[Skip to Content]
Sign In
Individual Sign In
Create an Account
Institutional Sign In
OpenAthens Shibboleth
Purchase Options:
[Skip to Content Landing]
Citations 0
December 20, 2000

Treatment of Mild Depression in Elderly Patients

Author Affiliations

Stephen J.LurieMD, PhD, Senior EditorIndividualAuthorPhil B.FontanarosaMD, Executive Deputy EditorIndividualAuthor

JAMA. 2000;284(23):2993-2994. doi:10.1001/jama.284.23.2993

To the Editor: Dr Williams and colleagues1 concluded that paroxetine showed moderate benefit for depressive symptoms and mental health functioning in elderly patients with dysthymia and more severely impaired elderly patients with minor depression. We feel that this conclusion is more optimistic than would be suggested by more precise expressions for the treatment effect, namely the absolute risk reduction (ARR) and the number needed to treat (NNT).2 It is possible to calculate the NNT from the authors' Table 3, which shows remission rates for patients attending 4 or more treatment sessions. For both dysthymia and minor depression, 52 of 106 (49.1%) patients receiving paroxetine reached remission, compared to 53 of 119 (44.5%) patients receiving placebo. The ARR is therefore 4.6%. In other words, the individual patient has a 4.6% chance of benefiting from paroxetine. However, the 95% confidence interval (CI) of the ARR is –8.5% to 17.6%.3 The interval contains 0 and so it can be concluded that the ARR is not statistically significant. Even the 90% CI does not reach significance (−6.6% to 15.5%). The NNT is 100/4.6 = 21.7. This indicates that about 22 older patients with minor depression or dysthymia need to be treated with paroxetine rather than standard or placebo treatment for 1 additional patient to benefit after 11 weeks of treatment. The 95% CI of the NNT goes to infinity because 0 is part of the 95% CI for the ARR. Thus, the 95% CI of the NNT (benefit) is 5.68 to infinity and the NNT (harm) is 11.7 to infinity.4 Given the ARR and NNT with their 95% CIs, we believe that paroxetine did not show benefit.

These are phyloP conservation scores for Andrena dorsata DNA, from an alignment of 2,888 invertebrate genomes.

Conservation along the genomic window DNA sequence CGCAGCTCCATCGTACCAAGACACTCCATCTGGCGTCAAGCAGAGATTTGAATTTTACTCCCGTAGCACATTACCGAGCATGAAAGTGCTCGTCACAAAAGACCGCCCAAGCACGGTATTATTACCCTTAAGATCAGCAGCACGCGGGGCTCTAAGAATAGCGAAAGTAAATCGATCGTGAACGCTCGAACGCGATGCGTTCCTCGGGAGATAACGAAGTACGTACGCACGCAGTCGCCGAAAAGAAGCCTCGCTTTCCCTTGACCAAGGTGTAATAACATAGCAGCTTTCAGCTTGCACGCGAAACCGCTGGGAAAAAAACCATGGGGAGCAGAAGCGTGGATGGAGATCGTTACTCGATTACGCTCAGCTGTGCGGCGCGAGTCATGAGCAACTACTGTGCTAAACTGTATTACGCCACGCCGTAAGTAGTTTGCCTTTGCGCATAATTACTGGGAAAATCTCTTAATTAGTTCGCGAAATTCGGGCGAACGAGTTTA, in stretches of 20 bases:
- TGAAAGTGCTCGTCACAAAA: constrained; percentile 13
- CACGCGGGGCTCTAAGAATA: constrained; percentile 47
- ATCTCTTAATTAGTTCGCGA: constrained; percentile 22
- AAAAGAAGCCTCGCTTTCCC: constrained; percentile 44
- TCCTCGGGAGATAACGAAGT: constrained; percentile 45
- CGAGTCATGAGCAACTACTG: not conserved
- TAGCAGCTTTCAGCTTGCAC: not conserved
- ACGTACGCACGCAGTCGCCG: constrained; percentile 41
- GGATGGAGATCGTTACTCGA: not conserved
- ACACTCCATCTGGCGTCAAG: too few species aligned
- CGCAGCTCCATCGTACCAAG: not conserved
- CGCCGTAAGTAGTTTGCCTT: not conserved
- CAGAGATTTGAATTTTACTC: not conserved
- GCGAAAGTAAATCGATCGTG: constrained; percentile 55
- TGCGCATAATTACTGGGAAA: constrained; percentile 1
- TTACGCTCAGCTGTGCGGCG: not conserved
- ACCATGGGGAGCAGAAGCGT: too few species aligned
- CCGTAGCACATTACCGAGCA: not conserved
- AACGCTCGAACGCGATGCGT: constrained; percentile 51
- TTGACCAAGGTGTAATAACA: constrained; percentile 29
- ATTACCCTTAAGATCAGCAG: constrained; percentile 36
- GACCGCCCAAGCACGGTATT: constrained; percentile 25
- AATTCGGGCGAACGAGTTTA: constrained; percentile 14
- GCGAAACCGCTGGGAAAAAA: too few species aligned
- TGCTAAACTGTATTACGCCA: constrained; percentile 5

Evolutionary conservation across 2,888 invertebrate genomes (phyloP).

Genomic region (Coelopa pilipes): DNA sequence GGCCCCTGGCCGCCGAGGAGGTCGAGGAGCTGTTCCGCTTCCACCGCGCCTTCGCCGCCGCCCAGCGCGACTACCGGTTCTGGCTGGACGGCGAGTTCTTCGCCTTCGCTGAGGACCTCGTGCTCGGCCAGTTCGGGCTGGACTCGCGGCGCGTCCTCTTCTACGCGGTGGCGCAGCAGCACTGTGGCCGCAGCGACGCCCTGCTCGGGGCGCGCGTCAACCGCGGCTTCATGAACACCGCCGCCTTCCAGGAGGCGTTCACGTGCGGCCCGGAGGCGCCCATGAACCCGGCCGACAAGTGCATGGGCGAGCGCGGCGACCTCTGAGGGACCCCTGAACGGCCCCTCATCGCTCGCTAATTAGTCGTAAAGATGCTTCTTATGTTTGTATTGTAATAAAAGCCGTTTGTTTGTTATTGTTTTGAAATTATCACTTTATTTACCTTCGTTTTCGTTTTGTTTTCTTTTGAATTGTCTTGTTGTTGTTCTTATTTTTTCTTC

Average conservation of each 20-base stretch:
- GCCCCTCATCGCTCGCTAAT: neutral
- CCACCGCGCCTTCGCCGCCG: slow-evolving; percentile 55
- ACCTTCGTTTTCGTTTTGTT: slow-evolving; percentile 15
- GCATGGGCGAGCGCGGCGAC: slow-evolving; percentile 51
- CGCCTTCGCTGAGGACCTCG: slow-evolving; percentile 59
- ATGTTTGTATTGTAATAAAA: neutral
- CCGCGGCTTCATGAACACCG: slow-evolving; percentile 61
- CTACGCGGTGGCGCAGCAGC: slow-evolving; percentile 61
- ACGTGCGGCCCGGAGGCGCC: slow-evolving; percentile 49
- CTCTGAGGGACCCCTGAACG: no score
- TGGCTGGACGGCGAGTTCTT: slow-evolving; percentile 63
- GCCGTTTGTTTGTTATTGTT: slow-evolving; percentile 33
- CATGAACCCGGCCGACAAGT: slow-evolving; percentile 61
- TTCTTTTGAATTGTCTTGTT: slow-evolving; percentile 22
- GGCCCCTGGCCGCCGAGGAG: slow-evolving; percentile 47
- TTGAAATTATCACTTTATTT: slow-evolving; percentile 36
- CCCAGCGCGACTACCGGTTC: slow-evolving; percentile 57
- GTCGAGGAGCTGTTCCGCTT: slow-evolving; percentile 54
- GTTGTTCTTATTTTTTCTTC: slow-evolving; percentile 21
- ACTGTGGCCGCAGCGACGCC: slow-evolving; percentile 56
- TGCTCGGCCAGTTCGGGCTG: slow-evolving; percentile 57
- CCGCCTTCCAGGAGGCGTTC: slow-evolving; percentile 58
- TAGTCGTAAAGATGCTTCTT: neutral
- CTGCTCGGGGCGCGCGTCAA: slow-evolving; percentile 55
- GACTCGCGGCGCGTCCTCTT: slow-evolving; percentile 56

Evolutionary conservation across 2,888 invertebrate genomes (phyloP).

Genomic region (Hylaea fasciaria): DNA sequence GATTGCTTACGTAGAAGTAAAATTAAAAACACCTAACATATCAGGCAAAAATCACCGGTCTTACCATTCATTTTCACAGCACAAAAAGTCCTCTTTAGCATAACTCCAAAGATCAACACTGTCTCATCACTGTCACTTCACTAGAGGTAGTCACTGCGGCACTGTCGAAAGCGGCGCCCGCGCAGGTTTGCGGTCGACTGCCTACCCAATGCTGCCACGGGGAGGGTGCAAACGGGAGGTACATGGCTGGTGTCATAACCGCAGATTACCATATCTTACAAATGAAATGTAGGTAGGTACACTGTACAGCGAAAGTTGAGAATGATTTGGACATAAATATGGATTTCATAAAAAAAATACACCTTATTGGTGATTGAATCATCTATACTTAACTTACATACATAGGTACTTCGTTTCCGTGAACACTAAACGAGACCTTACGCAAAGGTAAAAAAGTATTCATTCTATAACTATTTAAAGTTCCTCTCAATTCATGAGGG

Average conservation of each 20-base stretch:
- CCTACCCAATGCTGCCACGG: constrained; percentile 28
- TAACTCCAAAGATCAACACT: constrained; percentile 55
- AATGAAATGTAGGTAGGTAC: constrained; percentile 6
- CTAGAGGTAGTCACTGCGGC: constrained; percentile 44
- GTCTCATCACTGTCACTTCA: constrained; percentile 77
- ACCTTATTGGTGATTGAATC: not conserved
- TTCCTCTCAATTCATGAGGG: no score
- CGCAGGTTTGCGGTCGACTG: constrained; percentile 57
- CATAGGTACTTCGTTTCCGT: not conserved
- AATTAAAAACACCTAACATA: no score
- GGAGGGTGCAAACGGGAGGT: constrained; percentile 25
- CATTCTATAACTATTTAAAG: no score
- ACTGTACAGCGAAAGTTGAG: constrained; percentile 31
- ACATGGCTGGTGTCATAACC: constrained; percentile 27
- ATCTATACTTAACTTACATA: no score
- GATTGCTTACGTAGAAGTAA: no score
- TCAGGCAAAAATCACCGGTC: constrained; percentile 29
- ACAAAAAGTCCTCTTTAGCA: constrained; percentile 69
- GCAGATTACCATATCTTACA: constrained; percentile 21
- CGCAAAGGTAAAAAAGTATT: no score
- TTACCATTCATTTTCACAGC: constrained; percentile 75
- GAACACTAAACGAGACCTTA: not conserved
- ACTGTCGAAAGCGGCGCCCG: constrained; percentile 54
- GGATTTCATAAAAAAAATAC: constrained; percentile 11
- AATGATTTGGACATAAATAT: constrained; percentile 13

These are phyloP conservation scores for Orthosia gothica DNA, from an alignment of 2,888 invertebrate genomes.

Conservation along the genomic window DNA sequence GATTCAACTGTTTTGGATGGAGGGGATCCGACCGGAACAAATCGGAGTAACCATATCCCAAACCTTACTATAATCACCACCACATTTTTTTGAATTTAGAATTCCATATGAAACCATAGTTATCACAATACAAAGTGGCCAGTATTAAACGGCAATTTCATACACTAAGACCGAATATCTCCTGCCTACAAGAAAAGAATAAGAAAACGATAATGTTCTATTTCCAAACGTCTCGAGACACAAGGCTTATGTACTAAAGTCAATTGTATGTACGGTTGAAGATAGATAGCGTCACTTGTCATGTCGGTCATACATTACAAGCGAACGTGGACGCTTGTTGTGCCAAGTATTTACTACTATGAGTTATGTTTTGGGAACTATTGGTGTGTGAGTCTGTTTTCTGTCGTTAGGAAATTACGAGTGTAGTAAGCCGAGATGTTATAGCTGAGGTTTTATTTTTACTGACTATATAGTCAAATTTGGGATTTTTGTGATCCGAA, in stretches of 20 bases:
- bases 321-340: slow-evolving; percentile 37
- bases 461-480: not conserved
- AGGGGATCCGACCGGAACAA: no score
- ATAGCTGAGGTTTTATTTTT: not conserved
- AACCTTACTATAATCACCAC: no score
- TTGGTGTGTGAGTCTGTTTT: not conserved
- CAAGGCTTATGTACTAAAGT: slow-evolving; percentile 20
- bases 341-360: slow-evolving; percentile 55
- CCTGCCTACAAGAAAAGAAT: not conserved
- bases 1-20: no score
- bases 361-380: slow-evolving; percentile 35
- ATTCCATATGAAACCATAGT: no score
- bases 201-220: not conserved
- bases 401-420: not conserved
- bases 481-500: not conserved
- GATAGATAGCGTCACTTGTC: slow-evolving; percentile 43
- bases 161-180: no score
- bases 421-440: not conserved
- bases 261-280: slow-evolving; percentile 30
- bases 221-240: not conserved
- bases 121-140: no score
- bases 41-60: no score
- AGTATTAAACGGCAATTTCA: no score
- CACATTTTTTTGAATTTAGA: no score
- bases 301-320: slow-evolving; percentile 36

Finally, because the usual care in this group of patients is often less extensive than the care received by patients in the current study regardless of group, it is unfortunate that a group receiving usual care was not included in the design. In this type of more realistic experiment, it is possible that the magnitude of the effect for paroxetine would have been more substantial.

Williams Jr  JWBarrett  JOxman  T  et al.  Treatment of dysthymia and minor depression in primary care: a randomized controlled trial in older adults.  JAMA. 2000;284:1519-1526.Google Scholar
Cook  RJSackett  DL The number needed to treat: a clinically useful measure of treatment effect.  BMJ. 1995;310:452-454.Google Scholar
Gardner  SBWinter  PDGardner  MJ CIA (Confidence Interval Analysis) software program. Written for use with Gardner MJ, Altman DG, eds. Statistics With Confidence. London, England: British Medical Journal; 1989.
Altman  DG Confidence intervals for the number needed to treat.  BMJ. 1998;317:1309-1312.Google Scholar